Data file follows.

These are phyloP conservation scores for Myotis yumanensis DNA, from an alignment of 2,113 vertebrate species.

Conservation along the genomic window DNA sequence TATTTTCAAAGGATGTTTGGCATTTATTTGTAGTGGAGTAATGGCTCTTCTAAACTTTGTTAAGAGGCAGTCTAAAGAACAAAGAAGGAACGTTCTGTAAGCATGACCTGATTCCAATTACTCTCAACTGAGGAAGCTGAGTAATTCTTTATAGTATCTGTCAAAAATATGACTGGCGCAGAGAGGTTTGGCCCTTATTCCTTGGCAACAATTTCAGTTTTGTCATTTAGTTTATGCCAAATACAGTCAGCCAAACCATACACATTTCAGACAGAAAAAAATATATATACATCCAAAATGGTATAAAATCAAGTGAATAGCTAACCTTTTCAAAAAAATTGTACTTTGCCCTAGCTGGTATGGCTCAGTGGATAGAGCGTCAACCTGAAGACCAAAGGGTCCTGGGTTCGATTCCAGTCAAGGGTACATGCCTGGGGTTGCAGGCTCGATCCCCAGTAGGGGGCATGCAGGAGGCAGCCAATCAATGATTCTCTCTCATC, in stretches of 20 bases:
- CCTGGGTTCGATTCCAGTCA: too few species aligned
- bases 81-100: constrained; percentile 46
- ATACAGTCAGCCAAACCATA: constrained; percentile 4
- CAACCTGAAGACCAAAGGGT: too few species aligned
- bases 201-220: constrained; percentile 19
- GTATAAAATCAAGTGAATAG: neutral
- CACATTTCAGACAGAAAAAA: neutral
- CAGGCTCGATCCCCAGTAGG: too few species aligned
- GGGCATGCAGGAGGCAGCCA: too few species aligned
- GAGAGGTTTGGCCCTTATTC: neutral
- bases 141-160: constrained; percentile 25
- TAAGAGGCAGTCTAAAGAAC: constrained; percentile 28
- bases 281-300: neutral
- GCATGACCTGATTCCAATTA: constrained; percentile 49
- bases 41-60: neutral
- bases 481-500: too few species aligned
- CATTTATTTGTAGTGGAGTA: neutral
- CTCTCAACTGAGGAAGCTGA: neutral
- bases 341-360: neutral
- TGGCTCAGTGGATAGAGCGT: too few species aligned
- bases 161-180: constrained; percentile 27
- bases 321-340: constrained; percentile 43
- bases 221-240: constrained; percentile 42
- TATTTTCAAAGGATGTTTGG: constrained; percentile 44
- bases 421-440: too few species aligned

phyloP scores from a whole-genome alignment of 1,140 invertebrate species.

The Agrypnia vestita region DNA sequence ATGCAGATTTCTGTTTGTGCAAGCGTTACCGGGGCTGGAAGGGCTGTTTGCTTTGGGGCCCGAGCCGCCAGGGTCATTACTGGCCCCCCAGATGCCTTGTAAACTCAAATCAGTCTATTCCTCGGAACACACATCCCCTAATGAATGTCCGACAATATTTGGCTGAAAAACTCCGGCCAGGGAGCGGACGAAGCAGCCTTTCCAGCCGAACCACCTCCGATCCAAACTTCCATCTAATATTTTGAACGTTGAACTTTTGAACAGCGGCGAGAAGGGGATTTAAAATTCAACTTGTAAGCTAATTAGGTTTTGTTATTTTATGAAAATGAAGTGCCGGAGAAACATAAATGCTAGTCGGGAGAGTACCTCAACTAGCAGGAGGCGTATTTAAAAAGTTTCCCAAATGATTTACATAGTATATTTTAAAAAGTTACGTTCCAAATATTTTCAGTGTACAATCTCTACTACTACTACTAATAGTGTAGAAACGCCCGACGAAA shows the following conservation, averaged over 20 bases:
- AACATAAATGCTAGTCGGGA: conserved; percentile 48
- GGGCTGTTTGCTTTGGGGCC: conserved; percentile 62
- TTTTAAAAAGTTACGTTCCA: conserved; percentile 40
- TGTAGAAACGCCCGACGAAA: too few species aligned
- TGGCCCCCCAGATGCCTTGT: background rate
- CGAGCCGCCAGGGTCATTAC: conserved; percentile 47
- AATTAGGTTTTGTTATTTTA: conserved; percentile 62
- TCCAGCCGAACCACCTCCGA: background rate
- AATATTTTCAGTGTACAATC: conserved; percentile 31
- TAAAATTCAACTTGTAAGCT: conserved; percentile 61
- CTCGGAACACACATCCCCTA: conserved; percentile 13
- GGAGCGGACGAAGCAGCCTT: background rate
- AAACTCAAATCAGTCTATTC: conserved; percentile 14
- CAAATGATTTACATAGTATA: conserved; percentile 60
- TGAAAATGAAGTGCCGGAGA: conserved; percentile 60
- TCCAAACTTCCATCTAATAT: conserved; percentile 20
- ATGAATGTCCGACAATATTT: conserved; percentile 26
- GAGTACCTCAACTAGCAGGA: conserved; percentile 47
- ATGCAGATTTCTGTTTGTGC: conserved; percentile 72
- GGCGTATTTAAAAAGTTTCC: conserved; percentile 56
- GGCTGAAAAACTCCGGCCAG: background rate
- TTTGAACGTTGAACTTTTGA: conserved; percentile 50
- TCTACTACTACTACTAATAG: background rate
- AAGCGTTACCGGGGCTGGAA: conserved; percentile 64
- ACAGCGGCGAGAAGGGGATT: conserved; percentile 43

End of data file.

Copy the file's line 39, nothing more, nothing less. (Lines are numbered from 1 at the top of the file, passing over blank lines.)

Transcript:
- TAAAATTCAACTTGTAAGCT: conserved; percentile 61